An alt tag, or alt attribute, is a piece of HTML code that applies descriptive text to your images. These tags are important, and not just for SEO purposes. Alt tags enable you to describe exactly what is in the image you are presenting, which makes it more accessible for screen readers and browsers that struggle with images. This means that even without the image itself, readers can still get a clear impression of what is being presented. In SEO terms, this is a great opportunity to show search engines that you are providing relevant content by tagging appropriately.
It can be tempting to tag our images with lots of keywords, but this still counts as keyword stuffing, and is not recommended for your SEO strategy. When adding alt tags, you should ensure that your tags are helpful, relevant, and not overly descriptive, so that they are easy to access and read. Here's an example of how to tag, and how not to tag!
You can add alt tags to any image that you place on your site, including logos, infographics, animations and captchas. However, it may not be worth adding alt tags to every image, as decorative images do not add any ranking clout, nor do they add anything to the site visitor’s experience. If you have a banner image that is purely for design and doesn’t show a product, service, or your team, there’s not much point in tagging it.
Top Tip! If you already have a caption under your images, you can use the tag ‘alt=”” (null)’, to avoid repetition. The caption will already describe what is in the image, so there’s no need to add a tag to explain again.
Your metadata signposts your page to the search engines, adding information to tell them exactly what it’s about. The meta title is vital for your website’s first impression, as it appears in the search results, and when your page is linked somewhere else as a preview. It also appears in the tab on most browsers, so it’s essential to make sure that this describes the page effectively.
When you’re crafting title tags, consider:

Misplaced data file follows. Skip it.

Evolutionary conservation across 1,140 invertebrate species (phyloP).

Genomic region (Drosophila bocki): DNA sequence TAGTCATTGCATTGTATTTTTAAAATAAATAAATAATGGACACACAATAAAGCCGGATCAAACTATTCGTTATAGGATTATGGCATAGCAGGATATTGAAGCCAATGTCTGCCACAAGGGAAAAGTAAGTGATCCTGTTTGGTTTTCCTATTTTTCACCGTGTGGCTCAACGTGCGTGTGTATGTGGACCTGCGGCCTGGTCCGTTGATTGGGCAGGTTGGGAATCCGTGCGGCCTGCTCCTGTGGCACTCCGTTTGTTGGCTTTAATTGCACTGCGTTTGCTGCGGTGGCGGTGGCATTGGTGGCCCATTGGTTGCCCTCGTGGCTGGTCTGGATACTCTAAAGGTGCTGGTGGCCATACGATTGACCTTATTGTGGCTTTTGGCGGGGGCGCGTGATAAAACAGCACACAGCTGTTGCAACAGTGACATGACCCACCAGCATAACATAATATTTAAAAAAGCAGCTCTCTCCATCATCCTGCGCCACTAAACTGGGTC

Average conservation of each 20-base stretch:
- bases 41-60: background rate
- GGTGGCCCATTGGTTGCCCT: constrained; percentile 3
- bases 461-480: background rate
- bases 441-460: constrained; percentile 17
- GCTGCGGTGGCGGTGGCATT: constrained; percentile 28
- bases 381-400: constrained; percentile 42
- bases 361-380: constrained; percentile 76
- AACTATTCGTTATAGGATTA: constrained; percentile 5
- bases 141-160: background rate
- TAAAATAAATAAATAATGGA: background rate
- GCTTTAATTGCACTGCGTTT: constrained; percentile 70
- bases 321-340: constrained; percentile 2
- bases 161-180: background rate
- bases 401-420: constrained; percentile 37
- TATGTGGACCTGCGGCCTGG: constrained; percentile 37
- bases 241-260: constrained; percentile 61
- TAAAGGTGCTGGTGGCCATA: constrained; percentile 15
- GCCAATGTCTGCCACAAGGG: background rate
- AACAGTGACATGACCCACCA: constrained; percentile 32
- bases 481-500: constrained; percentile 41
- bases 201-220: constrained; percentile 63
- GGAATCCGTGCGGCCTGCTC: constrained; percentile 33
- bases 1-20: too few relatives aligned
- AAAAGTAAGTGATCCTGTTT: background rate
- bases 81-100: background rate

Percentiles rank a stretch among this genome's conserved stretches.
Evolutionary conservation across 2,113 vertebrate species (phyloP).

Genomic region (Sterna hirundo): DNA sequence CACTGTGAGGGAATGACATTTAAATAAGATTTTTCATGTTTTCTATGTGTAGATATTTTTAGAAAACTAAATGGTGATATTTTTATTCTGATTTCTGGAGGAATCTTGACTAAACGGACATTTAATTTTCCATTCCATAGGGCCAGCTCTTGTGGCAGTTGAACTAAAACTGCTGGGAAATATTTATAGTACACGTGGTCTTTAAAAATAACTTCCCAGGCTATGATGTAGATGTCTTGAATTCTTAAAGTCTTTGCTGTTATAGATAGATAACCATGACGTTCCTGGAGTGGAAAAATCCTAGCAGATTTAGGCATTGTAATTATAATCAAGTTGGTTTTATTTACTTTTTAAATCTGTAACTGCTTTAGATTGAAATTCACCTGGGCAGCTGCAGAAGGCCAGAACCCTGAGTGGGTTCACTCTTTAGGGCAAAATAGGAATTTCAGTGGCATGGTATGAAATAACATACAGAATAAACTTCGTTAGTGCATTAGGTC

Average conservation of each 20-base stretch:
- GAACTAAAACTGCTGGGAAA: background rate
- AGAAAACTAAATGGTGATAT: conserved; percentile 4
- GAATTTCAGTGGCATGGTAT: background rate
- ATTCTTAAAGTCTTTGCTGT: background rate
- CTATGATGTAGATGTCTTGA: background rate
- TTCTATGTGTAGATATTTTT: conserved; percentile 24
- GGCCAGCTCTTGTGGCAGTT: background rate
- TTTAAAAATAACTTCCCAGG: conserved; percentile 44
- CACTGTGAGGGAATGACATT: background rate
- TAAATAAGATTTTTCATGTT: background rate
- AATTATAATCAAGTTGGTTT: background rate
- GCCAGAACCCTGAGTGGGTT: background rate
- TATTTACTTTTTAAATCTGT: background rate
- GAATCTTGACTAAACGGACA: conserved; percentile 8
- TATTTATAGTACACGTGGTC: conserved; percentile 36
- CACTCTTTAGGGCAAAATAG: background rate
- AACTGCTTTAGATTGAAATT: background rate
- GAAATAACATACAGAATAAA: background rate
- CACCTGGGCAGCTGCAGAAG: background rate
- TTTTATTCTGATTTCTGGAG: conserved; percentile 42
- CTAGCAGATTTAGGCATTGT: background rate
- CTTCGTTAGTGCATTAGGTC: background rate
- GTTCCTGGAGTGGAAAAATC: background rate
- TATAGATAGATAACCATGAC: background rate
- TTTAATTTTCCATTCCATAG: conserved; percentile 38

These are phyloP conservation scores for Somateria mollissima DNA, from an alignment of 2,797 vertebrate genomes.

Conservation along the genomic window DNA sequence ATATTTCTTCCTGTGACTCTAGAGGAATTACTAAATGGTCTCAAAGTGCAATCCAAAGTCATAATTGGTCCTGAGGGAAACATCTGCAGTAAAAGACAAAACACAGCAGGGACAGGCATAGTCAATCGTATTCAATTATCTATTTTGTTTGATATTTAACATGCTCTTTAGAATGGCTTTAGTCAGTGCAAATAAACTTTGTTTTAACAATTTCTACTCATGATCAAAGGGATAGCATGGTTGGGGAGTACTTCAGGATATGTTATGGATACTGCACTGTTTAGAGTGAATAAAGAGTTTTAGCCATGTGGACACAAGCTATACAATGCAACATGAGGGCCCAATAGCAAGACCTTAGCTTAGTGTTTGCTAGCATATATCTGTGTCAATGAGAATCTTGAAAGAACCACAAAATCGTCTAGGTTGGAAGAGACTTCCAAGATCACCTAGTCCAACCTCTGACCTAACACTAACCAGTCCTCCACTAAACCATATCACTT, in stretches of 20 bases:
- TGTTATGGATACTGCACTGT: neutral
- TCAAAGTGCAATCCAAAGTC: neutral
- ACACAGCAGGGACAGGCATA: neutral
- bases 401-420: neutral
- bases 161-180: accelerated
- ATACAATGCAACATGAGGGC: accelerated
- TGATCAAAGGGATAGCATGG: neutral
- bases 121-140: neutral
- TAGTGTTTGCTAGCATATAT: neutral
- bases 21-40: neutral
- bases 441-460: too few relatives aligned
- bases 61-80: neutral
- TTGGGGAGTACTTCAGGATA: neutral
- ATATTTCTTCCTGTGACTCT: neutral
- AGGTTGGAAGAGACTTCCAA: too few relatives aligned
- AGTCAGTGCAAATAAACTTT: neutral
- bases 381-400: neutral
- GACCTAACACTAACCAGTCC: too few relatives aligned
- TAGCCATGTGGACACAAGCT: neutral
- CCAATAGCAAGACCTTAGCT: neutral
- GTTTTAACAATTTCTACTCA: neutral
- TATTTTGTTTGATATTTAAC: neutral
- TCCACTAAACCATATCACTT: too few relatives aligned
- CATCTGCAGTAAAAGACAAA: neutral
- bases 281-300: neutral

- What your keywords are for the page. These should be included at the beginning of the title tag, so that they are prioritised by the search engines.
- What the page is about. Your title should describe what the visitor is going to see when they click on your page, so that no one is surprised when they land on your content.
- The length of your title tag. You can run it through this checker to make sure that your title and description are visible in search results.
- Your brand. You should try to include your company name so that your pages are recognisable, and follow guidelines for naming pages.
Your metadata also includes your meta description. This is a short piece of content that appears in search engines, describing the content that is on the page. In the search results, it looks like this:
The meta description is a good opportunity to summarise your content, include your keyword, and attract readers to your content. It should be under 155 characters, punchy, and entice searchers to click your link, instead of someone else’s.
There are also keyword meta tags, which once upon a time were used to tag as many keywords as possible to boost SEO. They’re now used less and less, and no good SEO specialist is going to recommend wasting time on these. If they’re already on your site, they won’t hurt, but don’t bother adding them where they aren’t needed.